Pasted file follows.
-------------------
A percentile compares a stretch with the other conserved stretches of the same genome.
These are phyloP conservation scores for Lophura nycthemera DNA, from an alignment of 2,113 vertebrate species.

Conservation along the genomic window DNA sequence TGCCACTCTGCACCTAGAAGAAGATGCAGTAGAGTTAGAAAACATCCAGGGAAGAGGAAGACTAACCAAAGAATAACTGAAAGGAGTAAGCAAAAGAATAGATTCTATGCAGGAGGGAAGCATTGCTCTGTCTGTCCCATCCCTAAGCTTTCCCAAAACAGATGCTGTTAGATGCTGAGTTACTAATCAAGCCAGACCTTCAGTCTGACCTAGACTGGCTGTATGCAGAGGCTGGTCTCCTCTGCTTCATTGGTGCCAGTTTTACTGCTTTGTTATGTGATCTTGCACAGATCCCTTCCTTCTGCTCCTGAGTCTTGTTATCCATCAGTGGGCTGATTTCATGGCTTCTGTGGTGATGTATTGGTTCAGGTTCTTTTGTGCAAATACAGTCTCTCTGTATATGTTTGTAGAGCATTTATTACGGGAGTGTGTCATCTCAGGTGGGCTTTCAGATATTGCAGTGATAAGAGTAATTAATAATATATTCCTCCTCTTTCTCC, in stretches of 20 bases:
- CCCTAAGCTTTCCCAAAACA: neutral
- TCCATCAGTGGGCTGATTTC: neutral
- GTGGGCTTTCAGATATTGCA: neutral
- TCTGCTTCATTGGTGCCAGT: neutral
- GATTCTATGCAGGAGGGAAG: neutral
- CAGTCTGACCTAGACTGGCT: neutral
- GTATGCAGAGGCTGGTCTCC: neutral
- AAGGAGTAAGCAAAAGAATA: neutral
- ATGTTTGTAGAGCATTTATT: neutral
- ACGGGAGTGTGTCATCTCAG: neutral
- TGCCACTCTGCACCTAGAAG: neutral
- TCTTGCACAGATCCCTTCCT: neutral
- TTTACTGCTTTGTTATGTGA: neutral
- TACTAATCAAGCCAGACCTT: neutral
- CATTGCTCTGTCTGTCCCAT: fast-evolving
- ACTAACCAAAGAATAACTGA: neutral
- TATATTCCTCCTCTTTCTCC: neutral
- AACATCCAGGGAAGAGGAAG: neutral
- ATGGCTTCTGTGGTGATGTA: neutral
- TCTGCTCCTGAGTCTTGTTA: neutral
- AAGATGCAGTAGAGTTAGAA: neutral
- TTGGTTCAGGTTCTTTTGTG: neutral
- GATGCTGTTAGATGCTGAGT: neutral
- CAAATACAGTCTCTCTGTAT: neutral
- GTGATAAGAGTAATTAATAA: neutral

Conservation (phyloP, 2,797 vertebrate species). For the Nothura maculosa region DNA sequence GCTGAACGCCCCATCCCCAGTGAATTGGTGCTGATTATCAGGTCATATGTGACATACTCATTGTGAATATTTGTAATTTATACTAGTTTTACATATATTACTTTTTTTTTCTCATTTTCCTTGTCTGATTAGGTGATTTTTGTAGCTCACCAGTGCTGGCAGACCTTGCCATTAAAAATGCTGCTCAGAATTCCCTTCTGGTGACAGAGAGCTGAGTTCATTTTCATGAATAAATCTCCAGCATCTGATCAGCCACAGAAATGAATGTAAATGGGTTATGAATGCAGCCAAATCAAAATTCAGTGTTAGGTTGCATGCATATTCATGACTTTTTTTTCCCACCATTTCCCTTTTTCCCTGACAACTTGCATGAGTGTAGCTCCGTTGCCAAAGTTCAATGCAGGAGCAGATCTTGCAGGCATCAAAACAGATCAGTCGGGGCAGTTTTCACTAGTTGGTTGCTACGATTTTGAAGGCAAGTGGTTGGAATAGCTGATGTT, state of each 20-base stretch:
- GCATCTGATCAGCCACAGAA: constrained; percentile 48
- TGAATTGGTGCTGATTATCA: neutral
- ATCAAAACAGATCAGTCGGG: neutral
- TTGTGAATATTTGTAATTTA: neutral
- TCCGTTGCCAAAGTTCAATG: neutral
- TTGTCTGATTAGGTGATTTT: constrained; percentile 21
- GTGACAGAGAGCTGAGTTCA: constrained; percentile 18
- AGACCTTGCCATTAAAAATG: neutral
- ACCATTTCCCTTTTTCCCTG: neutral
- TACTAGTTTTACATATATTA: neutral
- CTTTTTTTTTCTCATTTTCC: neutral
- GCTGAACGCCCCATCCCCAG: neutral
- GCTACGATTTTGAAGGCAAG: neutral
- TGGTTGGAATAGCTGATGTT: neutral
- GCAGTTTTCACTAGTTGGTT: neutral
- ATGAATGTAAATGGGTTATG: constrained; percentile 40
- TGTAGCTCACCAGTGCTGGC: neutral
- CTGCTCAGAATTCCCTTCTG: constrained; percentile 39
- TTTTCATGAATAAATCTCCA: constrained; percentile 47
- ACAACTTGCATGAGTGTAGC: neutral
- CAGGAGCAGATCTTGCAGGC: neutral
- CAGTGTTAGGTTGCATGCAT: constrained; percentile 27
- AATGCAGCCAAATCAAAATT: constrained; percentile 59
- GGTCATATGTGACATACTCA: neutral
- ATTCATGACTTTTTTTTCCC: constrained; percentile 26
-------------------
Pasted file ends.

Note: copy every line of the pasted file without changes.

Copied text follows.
A percentile compares a stretch with the other conserved stretches of the same genome.
These are phyloP conservation scores for Lophura nycthemera DNA, from an alignment of 2,113 vertebrate species.

Conservation along the genomic window DNA sequence TGCCACTCTGCACCTAGAAGAAGATGCAGTAGAGTTAGAAAACATCCAGGGAAGAGGAAGACTAACCAAAGAATAACTGAAAGGAGTAAGCAAAAGAATAGATTCTATGCAGGAGGGAAGCATTGCTCTGTCTGTCCCATCCCTAAGCTTTCCCAAAACAGATGCTGTTAGATGCTGAGTTACTAATCAAGCCAGACCTTCAGTCTGACCTAGACTGGCTGTATGCAGAGGCTGGTCTCCTCTGCTTCATTGGTGCCAGTTTTACTGCTTTGTTATGTGATCTTGCACAGATCCCTTCCTTCTGCTCCTGAGTCTTGTTATCCATCAGTGGGCTGATTTCATGGCTTCTGTGGTGATGTATTGGTTCAGGTTCTTTTGTGCAAATACAGTCTCTCTGTATATGTTTGTAGAGCATTTATTACGGGAGTGTGTCATCTCAGGTGGGCTTTCAGATATTGCAGTGATAAGAGTAATTAATAATATATTCCTCCTCTTTCTCC, in stretches of 20 bases:
- CCCTAAGCTTTCCCAAAACA: neutral
- TCCATCAGTGGGCTGATTTC: neutral
- GTGGGCTTTCAGATATTGCA: neutral
- TCTGCTTCATTGGTGCCAGT: neutral
- GATTCTATGCAGGAGGGAAG: neutral
- CAGTCTGACCTAGACTGGCT: neutral
- GTATGCAGAGGCTGGTCTCC: neutral
- AAGGAGTAAGCAAAAGAATA: neutral
- ATGTTTGTAGAGCATTTATT: neutral
- ACGGGAGTGTGTCATCTCAG: neutral
- TGCCACTCTGCACCTAGAAG: neutral
- TCTTGCACAGATCCCTTCCT: neutral
- TTTACTGCTTTGTTATGTGA: neutral
- TACTAATCAAGCCAGACCTT: neutral
- CATTGCTCTGTCTGTCCCAT: fast-evolving
- ACTAACCAAAGAATAACTGA: neutral
- TATATTCCTCCTCTTTCTCC: neutral
- AACATCCAGGGAAGAGGAAG: neutral
- ATGGCTTCTGTGGTGATGTA: neutral
- TCTGCTCCTGAGTCTTGTTA: neutral
- AAGATGCAGTAGAGTTAGAA: neutral
- TTGGTTCAGGTTCTTTTGTG: neutral
- GATGCTGTTAGATGCTGAGT: neutral
- CAAATACAGTCTCTCTGTAT: neutral
- GTGATAAGAGTAATTAATAA: neutral

Conservation (phyloP, 2,797 vertebrate species). For the Nothura maculosa region DNA sequence GCTGAACGCCCCATCCCCAGTGAATTGGTGCTGATTATCAGGTCATATGTGACATACTCATTGTGAATATTTGTAATTTATACTAGTTTTACATATATTACTTTTTTTTTCTCATTTTCCTTGTCTGATTAGGTGATTTTTGTAGCTCACCAGTGCTGGCAGACCTTGCCATTAAAAATGCTGCTCAGAATTCCCTTCTGGTGACAGAGAGCTGAGTTCATTTTCATGAATAAATCTCCAGCATCTGATCAGCCACAGAAATGAATGTAAATGGGTTATGAATGCAGCCAAATCAAAATTCAGTGTTAGGTTGCATGCATATTCATGACTTTTTTTTCCCACCATTTCCCTTTTTCCCTGACAACTTGCATGAGTGTAGCTCCGTTGCCAAAGTTCAATGCAGGAGCAGATCTTGCAGGCATCAAAACAGATCAGTCGGGGCAGTTTTCACTAGTTGGTTGCTACGATTTTGAAGGCAAGTGGTTGGAATAGCTGATGTT, state of each 20-base stretch:
- GCATCTGATCAGCCACAGAA: constrained; percentile 48
- TGAATTGGTGCTGATTATCA: neutral
- ATCAAAACAGATCAGTCGGG: neutral
- TTGTGAATATTTGTAATTTA: neutral
- TCCGTTGCCAAAGTTCAATG: neutral
- TTGTCTGATTAGGTGATTTT: constrained; percentile 21
- GTGACAGAGAGCTGAGTTCA: constrained; percentile 18
- AGACCTTGCCATTAAAAATG: neutral
- ACCATTTCCCTTTTTCCCTG: neutral
- TACTAGTTTTACATATATTA: neutral
- CTTTTTTTTTCTCATTTTCC: neutral
- GCTGAACGCCCCATCCCCAG: neutral
- GCTACGATTTTGAAGGCAAG: neutral
- TGGTTGGAATAGCTGATGTT: neutral
- GCAGTTTTCACTAGTTGGTT: neutral
- ATGAATGTAAATGGGTTATG: constrained; percentile 40
- TGTAGCTCACCAGTGCTGGC: neutral
- CTGCTCAGAATTCCCTTCTG: constrained; percentile 39
- TTTTCATGAATAAATCTCCA: constrained; percentile 47
- ACAACTTGCATGAGTGTAGC: neutral
- CAGGAGCAGATCTTGCAGGC: neutral
- CAGTGTTAGGTTGCATGCAT: constrained; percentile 27
- AATGCAGCCAAATCAAAATT: constrained; percentile 59
- GGTCATATGTGACATACTCA: neutral
- ATTCATGACTTTTTTTTCCC: constrained; percentile 26